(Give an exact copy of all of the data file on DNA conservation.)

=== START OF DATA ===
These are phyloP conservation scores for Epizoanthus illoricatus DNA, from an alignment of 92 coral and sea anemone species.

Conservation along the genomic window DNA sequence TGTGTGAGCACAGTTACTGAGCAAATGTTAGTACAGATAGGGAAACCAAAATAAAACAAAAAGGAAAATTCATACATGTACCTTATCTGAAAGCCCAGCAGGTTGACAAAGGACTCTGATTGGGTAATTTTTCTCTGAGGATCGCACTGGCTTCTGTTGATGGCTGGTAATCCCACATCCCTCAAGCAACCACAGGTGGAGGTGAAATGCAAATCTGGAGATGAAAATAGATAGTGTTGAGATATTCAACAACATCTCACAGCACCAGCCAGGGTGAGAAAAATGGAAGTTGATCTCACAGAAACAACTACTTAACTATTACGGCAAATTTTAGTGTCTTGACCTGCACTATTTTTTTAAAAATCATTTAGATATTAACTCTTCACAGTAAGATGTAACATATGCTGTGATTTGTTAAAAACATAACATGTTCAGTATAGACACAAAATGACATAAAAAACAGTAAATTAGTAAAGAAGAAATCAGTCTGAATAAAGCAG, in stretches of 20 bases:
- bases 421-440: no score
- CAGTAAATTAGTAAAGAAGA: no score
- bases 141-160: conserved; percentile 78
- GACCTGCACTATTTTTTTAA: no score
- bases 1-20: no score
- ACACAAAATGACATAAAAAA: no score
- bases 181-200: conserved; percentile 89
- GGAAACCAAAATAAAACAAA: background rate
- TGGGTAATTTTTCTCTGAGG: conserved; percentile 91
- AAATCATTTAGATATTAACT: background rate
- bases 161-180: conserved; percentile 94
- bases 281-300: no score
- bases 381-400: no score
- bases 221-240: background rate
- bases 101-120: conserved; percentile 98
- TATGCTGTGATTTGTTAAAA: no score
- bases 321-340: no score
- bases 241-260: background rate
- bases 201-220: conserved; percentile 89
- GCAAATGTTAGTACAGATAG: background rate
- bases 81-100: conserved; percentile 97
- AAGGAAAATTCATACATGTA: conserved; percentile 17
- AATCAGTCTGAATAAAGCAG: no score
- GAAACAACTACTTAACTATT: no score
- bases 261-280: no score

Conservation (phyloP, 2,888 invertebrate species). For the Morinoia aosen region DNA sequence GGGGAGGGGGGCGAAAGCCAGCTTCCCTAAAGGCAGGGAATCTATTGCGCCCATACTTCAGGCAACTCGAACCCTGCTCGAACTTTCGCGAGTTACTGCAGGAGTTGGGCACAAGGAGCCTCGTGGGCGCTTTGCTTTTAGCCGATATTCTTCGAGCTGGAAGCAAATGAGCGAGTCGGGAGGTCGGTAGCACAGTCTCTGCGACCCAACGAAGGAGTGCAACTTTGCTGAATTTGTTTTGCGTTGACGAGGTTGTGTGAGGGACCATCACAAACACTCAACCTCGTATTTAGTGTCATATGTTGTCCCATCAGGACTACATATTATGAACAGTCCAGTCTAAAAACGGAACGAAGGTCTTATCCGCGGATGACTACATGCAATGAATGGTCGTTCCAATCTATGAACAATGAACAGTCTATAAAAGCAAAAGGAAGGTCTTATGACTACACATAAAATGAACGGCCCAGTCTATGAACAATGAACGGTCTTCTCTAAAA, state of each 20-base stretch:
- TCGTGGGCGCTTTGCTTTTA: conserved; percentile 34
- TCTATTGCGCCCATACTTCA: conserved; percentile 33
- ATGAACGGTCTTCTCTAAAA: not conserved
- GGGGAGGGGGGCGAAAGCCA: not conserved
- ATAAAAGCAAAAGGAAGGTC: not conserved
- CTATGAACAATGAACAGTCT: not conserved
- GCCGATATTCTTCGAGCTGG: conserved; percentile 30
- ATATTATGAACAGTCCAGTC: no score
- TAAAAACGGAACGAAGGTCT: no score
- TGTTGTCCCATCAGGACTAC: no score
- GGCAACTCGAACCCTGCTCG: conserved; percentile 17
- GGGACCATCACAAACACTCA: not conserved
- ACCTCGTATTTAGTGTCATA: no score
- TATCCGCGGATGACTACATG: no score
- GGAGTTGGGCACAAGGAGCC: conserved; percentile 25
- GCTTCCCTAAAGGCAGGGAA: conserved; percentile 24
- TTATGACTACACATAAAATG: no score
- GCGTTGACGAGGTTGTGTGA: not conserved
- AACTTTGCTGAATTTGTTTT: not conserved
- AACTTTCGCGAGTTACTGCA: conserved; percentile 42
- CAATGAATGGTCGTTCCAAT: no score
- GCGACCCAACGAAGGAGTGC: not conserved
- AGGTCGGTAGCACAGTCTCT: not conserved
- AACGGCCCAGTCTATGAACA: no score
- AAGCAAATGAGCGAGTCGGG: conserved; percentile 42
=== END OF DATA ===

These are phyloP conservation scores for Epizoanthus illoricatus DNA, from an alignment of 92 coral and sea anemone species.

Conservation along the genomic window DNA sequence TGTGTGAGCACAGTTACTGAGCAAATGTTAGTACAGATAGGGAAACCAAAATAAAACAAAAAGGAAAATTCATACATGTACCTTATCTGAAAGCCCAGCAGGTTGACAAAGGACTCTGATTGGGTAATTTTTCTCTGAGGATCGCACTGGCTTCTGTTGATGGCTGGTAATCCCACATCCCTCAAGCAACCACAGGTGGAGGTGAAATGCAAATCTGGAGATGAAAATAGATAGTGTTGAGATATTCAACAACATCTCACAGCACCAGCCAGGGTGAGAAAAATGGAAGTTGATCTCACAGAAACAACTACTTAACTATTACGGCAAATTTTAGTGTCTTGACCTGCACTATTTTTTTAAAAATCATTTAGATATTAACTCTTCACAGTAAGATGTAACATATGCTGTGATTTGTTAAAAACATAACATGTTCAGTATAGACACAAAATGACATAAAAAACAGTAAATTAGTAAAGAAGAAATCAGTCTGAATAAAGCAG, in stretches of 20 bases:
- bases 421-440: no score
- CAGTAAATTAGTAAAGAAGA: no score
- bases 141-160: conserved; percentile 78
- GACCTGCACTATTTTTTTAA: no score
- bases 1-20: no score
- ACACAAAATGACATAAAAAA: no score
- bases 181-200: conserved; percentile 89
- GGAAACCAAAATAAAACAAA: background rate
- TGGGTAATTTTTCTCTGAGG: conserved; percentile 91
- AAATCATTTAGATATTAACT: background rate
- bases 161-180: conserved; percentile 94
- bases 281-300: no score
- bases 381-400: no score
- bases 221-240: background rate
- bases 101-120: conserved; percentile 98
- TATGCTGTGATTTGTTAAAA: no score
- bases 321-340: no score
- bases 241-260: background rate
- bases 201-220: conserved; percentile 89
- GCAAATGTTAGTACAGATAG: background rate
- bases 81-100: conserved; percentile 97
- AAGGAAAATTCATACATGTA: conserved; percentile 17
- AATCAGTCTGAATAAAGCAG: no score
- GAAACAACTACTTAACTATT: no score
- bases 261-280: no score

Conservation (phyloP, 2,888 invertebrate species). For the Morinoia aosen region DNA sequence GGGGAGGGGGGCGAAAGCCAGCTTCCCTAAAGGCAGGGAATCTATTGCGCCCATACTTCAGGCAACTCGAACCCTGCTCGAACTTTCGCGAGTTACTGCAGGAGTTGGGCACAAGGAGCCTCGTGGGCGCTTTGCTTTTAGCCGATATTCTTCGAGCTGGAAGCAAATGAGCGAGTCGGGAGGTCGGTAGCACAGTCTCTGCGACCCAACGAAGGAGTGCAACTTTGCTGAATTTGTTTTGCGTTGACGAGGTTGTGTGAGGGACCATCACAAACACTCAACCTCGTATTTAGTGTCATATGTTGTCCCATCAGGACTACATATTATGAACAGTCCAGTCTAAAAACGGAACGAAGGTCTTATCCGCGGATGACTACATGCAATGAATGGTCGTTCCAATCTATGAACAATGAACAGTCTATAAAAGCAAAAGGAAGGTCTTATGACTACACATAAAATGAACGGCCCAGTCTATGAACAATGAACGGTCTTCTCTAAAA, state of each 20-base stretch:
- TCGTGGGCGCTTTGCTTTTA: conserved; percentile 34
- TCTATTGCGCCCATACTTCA: conserved; percentile 33
- ATGAACGGTCTTCTCTAAAA: not conserved
- GGGGAGGGGGGCGAAAGCCA: not conserved
- ATAAAAGCAAAAGGAAGGTC: not conserved
- CTATGAACAATGAACAGTCT: not conserved
- GCCGATATTCTTCGAGCTGG: conserved; percentile 30
- ATATTATGAACAGTCCAGTC: no score
- TAAAAACGGAACGAAGGTCT: no score
- TGTTGTCCCATCAGGACTAC: no score
- GGCAACTCGAACCCTGCTCG: conserved; percentile 17
- GGGACCATCACAAACACTCA: not conserved
- ACCTCGTATTTAGTGTCATA: no score
- TATCCGCGGATGACTACATG: no score
- GGAGTTGGGCACAAGGAGCC: conserved; percentile 25
- GCTTCCCTAAAGGCAGGGAA: conserved; percentile 24
- TTATGACTACACATAAAATG: no score
- GCGTTGACGAGGTTGTGTGA: not conserved
- AACTTTGCTGAATTTGTTTT: not conserved
- AACTTTCGCGAGTTACTGCA: conserved; percentile 42
- CAATGAATGGTCGTTCCAAT: no score
- GCGACCCAACGAAGGAGTGC: not conserved
- AGGTCGGTAGCACAGTCTCT: not conserved
- AACGGCCCAGTCTATGAACA: no score
- AAGCAAATGAGCGAGTCGGG: conserved; percentile 42